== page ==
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him who has the honor to mix with it, sincere wishes for your
TO JOHN JAY.
will here ation t out built all its ge is ed, a
Paris, August 15, 1787.
of L’Orient to Boston, furnishes me the rare occasion of a conveyance, other than the packet, sure and quick. My letter by the packet informed you of the
bed of justice, for enregistering the stamp tax and land tax. The parliament, on their return, came to an Arretée (a resolution) which, besides protesting against the enregistering, as done by force, laid the foundation for an Arret de defence (an act) against the execution of the two new laws. The question on the final Arret, was adjourned to the day before yesterday. It is believed they did not conclude on this Arret, as it has not appeared. However, there was a concourse of about ten thousand people at the parliament house, who, on their adjournment, received them with acclamations of joy, loosened the horses of the most eminent speakers against the tax, from their carriages, and drew them home. This morning, the parliament is exiled to Troyes. It is believed to proceed, principally, from the fear of a popular commotion here.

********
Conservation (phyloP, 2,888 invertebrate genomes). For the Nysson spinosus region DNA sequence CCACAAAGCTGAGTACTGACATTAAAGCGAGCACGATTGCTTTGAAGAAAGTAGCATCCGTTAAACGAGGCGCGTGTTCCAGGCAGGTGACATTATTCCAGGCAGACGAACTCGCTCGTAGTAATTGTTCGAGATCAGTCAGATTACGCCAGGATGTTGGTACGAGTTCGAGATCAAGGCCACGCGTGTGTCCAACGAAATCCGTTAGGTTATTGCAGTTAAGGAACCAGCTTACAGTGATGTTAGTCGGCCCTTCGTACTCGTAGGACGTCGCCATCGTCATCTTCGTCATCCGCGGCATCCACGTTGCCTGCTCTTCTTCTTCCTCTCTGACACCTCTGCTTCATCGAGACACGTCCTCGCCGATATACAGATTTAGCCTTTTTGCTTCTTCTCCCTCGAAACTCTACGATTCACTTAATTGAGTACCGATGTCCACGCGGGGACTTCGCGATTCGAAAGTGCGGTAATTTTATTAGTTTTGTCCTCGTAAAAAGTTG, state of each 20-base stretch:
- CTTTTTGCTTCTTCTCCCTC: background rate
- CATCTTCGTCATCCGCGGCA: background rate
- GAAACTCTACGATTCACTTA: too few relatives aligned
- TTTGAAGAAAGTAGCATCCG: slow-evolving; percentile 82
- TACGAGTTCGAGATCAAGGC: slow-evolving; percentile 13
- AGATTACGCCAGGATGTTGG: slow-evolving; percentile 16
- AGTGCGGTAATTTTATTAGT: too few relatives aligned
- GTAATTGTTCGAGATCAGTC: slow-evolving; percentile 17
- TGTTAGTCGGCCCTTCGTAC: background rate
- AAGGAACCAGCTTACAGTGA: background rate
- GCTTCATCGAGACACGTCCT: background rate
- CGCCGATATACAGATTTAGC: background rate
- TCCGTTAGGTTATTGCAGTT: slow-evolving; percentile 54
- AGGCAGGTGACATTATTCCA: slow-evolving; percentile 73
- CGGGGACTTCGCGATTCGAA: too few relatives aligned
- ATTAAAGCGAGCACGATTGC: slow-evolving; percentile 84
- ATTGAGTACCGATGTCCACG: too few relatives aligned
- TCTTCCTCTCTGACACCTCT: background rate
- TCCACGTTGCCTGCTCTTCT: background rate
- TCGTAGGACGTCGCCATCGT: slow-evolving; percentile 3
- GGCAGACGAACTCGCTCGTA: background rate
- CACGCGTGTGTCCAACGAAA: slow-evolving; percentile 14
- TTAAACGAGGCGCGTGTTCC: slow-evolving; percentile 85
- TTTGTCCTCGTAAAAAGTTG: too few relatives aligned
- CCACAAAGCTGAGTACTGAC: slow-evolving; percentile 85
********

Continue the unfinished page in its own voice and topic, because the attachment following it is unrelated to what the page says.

The officer charged by this court, to watch the English squadron, which was under sailing orders, returned about a week ago, with information that it had sailed, having shaped its course westwardly. This is another step towards war. It is the more suspicious, as their minister here denies the fact. Count Adhemar is here from London, by leave from his court. The Duke of Dorset, the British ambassador here, has lately gone to London on leave. Neither of these ambassadors has the confidence of his court, on the point of abilities. The latter merits it for his honesty. The minister of the British court, resident here, remains; but Mr. Eden, their ambassador to Spain, under pretence of taking this in his route, is in truth their factotum in the present emergency. Nothing worth noting has occurred since my last, either in the Dutch or Austrian Netherlands.